Talking to your partner about getting tested for sexually transmitted infections (STIs) could be the most important conversation you ever have.
Apart from not having sex, nothing offers 100% protection against all sexually transmitted infections, so the best way to be totally safe is for both partners to get tested.
Even if you're with someone for a while and have sex together regularly, eventually a condom may burst, a dental dam may slip, or something may get spilt. If you're with someone for a long time, you might want to change contraception or protection methods, or you might want to start a family. If so, you should both get a test.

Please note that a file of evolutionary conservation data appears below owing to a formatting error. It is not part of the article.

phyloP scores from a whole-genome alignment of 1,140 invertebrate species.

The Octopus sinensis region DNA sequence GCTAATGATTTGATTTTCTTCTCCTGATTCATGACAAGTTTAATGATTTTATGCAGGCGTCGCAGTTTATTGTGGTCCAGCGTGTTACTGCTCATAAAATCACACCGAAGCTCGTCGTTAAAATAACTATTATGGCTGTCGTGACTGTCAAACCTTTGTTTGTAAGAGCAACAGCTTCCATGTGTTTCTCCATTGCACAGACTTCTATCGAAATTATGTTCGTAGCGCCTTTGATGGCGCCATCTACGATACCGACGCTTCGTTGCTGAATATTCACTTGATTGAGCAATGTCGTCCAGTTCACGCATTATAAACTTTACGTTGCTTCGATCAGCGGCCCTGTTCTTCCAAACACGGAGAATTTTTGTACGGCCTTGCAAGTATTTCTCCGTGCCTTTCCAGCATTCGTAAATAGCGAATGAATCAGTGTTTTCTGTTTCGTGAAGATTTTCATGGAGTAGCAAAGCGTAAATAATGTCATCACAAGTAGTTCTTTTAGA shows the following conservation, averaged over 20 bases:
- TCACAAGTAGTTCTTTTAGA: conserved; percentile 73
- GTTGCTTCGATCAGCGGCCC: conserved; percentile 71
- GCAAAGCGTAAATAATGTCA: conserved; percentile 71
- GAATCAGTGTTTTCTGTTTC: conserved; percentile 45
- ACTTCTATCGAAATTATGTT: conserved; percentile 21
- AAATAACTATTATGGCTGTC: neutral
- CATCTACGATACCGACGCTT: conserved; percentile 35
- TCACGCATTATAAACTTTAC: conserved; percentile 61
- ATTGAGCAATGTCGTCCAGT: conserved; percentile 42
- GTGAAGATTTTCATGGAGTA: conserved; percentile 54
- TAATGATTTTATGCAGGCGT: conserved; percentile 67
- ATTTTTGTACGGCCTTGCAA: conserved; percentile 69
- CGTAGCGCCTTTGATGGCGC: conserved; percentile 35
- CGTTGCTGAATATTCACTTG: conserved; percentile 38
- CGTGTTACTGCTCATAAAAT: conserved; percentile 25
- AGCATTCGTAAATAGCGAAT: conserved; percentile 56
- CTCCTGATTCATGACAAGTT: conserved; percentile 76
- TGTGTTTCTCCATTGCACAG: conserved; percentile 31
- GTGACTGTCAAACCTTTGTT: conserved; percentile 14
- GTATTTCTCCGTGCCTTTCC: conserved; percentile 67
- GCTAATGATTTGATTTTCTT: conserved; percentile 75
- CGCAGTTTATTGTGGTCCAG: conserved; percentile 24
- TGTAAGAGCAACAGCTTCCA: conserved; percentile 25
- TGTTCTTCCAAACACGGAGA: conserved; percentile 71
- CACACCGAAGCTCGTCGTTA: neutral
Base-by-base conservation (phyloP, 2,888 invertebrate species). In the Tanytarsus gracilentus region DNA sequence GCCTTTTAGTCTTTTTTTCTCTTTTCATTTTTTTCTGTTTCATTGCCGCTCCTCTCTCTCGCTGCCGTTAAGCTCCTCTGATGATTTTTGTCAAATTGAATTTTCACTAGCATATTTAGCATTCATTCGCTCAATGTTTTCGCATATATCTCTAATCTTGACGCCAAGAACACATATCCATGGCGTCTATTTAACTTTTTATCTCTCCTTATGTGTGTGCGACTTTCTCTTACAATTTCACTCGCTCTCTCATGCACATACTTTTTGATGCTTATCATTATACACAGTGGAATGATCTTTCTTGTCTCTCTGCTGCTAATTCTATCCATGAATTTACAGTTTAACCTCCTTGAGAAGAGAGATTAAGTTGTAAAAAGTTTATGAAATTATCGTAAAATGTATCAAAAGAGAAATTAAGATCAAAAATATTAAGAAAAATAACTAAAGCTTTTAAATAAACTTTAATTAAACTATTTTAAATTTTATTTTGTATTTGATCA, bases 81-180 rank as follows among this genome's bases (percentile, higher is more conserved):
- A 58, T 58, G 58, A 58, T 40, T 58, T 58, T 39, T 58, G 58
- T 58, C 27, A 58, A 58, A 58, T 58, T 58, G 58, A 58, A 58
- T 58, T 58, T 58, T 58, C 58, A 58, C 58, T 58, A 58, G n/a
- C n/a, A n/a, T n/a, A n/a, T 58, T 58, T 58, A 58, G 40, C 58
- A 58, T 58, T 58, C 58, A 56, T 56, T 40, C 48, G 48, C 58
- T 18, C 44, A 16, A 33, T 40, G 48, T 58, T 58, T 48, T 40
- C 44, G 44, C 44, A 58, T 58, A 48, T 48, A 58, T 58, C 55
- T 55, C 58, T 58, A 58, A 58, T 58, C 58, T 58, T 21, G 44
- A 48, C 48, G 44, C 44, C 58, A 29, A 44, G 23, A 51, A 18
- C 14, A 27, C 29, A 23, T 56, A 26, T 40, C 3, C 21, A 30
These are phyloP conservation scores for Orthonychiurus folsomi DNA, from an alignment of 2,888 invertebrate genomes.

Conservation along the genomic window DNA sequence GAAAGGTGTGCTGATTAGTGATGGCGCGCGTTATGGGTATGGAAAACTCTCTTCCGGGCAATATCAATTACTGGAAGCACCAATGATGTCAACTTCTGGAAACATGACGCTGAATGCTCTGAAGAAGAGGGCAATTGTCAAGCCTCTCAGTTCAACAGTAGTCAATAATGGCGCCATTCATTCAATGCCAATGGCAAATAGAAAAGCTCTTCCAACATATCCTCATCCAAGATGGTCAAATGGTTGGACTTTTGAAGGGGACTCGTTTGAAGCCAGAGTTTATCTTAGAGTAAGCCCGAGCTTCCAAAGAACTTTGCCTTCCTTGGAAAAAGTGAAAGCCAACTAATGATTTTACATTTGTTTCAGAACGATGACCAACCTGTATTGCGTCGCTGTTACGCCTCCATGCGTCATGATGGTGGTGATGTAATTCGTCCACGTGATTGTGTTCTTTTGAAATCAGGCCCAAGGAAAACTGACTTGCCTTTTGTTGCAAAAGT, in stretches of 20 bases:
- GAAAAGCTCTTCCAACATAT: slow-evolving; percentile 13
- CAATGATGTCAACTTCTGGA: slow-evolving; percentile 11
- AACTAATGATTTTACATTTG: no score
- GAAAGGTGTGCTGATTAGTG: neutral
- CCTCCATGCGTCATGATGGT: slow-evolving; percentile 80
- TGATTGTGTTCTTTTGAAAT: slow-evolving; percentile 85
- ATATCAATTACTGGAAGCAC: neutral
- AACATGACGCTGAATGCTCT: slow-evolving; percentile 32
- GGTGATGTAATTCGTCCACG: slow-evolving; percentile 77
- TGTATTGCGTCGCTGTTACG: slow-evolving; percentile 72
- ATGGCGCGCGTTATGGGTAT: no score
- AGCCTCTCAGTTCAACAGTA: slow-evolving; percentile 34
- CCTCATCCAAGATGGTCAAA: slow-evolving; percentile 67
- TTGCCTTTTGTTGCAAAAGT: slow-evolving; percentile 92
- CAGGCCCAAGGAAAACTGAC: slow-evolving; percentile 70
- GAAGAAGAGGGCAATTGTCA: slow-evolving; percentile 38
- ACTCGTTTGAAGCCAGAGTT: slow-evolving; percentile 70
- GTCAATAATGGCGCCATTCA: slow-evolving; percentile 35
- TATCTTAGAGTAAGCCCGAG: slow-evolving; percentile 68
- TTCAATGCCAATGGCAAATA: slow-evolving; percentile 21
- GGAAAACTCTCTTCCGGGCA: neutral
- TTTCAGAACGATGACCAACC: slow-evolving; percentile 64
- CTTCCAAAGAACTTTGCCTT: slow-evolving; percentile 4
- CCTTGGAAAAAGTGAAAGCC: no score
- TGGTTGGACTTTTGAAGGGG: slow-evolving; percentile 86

Starting a conversation about testing can be tricky. Here are a few things to keep in mind that should make things go easier:
If you have symptoms of a sexually transmitted infection, you should speak to someone about getting tested. If you're with a long-term partner, this could be embarrassing for both of you, but don't jump to any conclusions, many STIs can go undetected for years. Just because you have symptoms doesn't mean either of you has been unfaithful, but you do both need to get tested.
Find out more about common STI symptoms – try our Symptom-o-tron.
If you've had an affair and had an accident with a condom, or not practiced safer sex, you should get a test. Not only that, you need to tell your regular partner what's happened so they can get a test too.
We understand that this could spell the end of your relationship with them, but if they catch something nasty from you and it goes untreated, it could seriously damage their health and even shorten their life.